Fresh Podcast Just Posted

Brian and I just finished another podcast and it’s ready for your listening pleasure.

Episode 17: Fall’s Peak Week, Mark’s Angry Email and Super Typhoon Tip

This week the guys talk about fall colors and where the best spots are around the area to catch some picturesque views.  Plus, we break down an angry email sent to Mark and look back this month in history at Super Typhoon Tip.

Click on the link above to listen to this week’s episode.

26 Responses to Fresh Podcast Just Posted

  1. PaulB/Eugene says:

    Quick update.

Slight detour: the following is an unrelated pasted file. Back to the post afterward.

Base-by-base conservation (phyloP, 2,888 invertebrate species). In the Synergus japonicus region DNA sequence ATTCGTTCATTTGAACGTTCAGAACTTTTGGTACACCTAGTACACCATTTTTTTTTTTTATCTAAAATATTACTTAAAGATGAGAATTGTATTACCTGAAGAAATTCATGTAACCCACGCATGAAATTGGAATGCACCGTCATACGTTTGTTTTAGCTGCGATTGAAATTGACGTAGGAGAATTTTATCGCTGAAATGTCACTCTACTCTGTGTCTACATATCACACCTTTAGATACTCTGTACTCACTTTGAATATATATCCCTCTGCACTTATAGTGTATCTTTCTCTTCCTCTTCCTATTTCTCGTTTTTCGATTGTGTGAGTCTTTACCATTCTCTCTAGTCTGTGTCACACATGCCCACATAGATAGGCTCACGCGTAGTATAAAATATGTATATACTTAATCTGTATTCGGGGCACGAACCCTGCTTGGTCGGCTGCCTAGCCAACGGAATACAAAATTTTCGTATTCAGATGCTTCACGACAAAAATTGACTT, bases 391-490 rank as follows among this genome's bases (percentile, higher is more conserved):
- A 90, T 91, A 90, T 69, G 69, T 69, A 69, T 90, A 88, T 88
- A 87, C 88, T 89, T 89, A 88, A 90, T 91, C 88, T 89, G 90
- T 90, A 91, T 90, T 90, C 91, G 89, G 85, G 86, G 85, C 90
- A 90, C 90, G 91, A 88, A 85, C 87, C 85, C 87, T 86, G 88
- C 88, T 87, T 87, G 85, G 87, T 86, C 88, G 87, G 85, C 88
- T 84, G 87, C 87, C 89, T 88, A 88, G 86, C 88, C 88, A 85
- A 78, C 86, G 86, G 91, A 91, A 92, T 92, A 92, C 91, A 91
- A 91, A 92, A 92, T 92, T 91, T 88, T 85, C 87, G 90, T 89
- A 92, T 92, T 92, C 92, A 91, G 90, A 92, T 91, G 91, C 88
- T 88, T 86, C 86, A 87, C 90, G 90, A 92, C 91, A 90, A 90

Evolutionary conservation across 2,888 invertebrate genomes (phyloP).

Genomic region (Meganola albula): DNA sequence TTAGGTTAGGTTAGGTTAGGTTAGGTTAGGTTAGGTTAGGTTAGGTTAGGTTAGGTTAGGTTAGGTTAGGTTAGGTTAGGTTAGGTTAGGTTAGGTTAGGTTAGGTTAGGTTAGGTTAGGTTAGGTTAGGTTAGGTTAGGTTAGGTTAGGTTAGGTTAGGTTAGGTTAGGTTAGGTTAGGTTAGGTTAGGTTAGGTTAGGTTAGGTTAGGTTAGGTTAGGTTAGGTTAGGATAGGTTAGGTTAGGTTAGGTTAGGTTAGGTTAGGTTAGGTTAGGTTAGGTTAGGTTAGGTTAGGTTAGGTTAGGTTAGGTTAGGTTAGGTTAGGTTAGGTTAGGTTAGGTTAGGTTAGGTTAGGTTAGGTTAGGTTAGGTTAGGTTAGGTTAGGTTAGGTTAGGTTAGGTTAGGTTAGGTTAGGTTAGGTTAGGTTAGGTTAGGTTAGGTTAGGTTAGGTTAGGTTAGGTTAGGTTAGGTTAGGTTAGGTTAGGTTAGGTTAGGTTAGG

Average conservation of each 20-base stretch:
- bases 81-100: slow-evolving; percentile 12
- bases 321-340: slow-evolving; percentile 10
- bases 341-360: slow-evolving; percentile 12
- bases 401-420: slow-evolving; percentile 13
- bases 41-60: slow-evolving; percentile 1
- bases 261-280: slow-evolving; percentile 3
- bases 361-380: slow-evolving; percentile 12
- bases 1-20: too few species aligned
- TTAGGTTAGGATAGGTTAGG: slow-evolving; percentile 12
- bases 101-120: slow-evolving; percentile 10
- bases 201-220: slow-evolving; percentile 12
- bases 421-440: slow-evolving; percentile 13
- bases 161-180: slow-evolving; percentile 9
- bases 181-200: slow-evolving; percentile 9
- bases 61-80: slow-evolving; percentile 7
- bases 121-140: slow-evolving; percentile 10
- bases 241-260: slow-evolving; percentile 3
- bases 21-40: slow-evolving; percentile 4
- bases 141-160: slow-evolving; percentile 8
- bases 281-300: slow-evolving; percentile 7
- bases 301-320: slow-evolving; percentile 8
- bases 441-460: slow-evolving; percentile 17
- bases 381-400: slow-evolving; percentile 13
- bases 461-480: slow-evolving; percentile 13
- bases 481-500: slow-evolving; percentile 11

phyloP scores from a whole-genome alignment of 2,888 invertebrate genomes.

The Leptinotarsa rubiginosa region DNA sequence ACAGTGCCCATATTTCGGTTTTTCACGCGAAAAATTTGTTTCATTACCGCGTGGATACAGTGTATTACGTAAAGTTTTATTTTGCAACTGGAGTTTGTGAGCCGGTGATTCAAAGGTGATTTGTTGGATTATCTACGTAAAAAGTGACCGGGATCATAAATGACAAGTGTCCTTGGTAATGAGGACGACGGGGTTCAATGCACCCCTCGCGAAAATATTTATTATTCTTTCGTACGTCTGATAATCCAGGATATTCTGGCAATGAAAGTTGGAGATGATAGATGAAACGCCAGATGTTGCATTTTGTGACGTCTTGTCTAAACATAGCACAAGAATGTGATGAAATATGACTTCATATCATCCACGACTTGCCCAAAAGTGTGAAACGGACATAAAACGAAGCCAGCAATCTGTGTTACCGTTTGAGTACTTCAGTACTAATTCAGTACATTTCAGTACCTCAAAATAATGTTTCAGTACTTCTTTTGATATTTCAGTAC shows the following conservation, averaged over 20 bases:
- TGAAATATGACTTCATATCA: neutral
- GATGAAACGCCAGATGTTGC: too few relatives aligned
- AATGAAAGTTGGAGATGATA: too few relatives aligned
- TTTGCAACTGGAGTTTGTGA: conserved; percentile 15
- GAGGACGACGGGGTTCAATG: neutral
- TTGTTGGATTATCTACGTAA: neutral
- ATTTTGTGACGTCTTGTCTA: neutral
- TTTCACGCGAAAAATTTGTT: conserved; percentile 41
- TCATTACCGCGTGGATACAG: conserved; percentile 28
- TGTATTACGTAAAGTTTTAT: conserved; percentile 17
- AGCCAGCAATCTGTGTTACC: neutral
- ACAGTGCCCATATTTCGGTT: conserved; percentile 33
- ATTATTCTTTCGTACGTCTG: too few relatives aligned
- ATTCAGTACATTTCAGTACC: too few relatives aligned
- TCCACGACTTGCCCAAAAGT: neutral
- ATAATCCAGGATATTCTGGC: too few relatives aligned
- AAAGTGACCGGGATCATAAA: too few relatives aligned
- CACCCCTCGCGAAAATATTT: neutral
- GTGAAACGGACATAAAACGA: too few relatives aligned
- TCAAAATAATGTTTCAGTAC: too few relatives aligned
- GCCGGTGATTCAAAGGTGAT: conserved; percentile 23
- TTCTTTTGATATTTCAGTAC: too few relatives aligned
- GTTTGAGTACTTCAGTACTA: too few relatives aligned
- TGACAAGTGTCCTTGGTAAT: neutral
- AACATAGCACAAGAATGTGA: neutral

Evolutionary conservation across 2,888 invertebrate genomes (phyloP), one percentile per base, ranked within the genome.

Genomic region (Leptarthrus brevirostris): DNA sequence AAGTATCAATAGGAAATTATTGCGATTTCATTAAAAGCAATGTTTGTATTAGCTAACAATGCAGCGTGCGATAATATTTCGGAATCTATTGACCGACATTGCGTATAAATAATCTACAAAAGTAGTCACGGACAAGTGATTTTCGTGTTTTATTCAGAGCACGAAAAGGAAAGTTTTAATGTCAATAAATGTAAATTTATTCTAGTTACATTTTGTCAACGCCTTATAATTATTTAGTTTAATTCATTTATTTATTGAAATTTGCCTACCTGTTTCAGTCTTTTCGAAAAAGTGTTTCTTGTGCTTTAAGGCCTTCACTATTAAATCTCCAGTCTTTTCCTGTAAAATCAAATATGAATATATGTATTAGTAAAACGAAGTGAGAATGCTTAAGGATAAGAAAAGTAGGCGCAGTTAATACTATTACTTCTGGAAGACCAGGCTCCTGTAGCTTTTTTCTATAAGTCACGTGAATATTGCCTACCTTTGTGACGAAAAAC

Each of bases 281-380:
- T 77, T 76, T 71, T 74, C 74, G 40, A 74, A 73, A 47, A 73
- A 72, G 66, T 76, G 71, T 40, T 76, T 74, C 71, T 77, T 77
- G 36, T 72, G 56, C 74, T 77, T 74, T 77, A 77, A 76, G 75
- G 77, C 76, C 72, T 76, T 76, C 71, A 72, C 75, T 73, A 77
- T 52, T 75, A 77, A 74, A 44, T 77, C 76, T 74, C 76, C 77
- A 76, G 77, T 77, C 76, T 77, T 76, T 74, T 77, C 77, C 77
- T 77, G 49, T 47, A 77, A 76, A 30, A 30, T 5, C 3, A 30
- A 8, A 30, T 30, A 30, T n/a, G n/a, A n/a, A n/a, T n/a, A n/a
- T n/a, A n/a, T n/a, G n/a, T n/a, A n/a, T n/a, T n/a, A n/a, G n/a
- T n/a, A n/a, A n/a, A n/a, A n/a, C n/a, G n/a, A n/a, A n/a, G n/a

Sticking with idea for frost…Tue or Wed AM…..more likely Wed than Tues….GFS MOS down to 30F in EUG for those mornings…doubt it will be that cold.

    Nice weather otherwise next week…not warm…

    Some precip weekend before Halloween…doubt any significant snow at Gov Camp until first week of Nov

    • Punxsutawney aka HIOPHIL says:

      I’m not sure how much faith I’d put in a model (18z) that’s off (low) on temps by at least 5 degrees on the first frame of the run.

      Still a chance if this front ever moves through. Looks pretty moth eaten and unimpressive on satellite at the moment.

  2. As of 4 p.m. ET Saturday, the agency’s latest prediction narrowed the re-entry to a six-hour window during Saturday night. officials estimated the fiery event to occur any time between 7:30 p.m. ET Saturday and 1:30 a.m. ET Sunday.

    http://www.cnn.com/2011/10/22/world/germany-space-satellite/index.html

  3. Wind (G 33). Rain (.40″). Visibility: none
    See webcam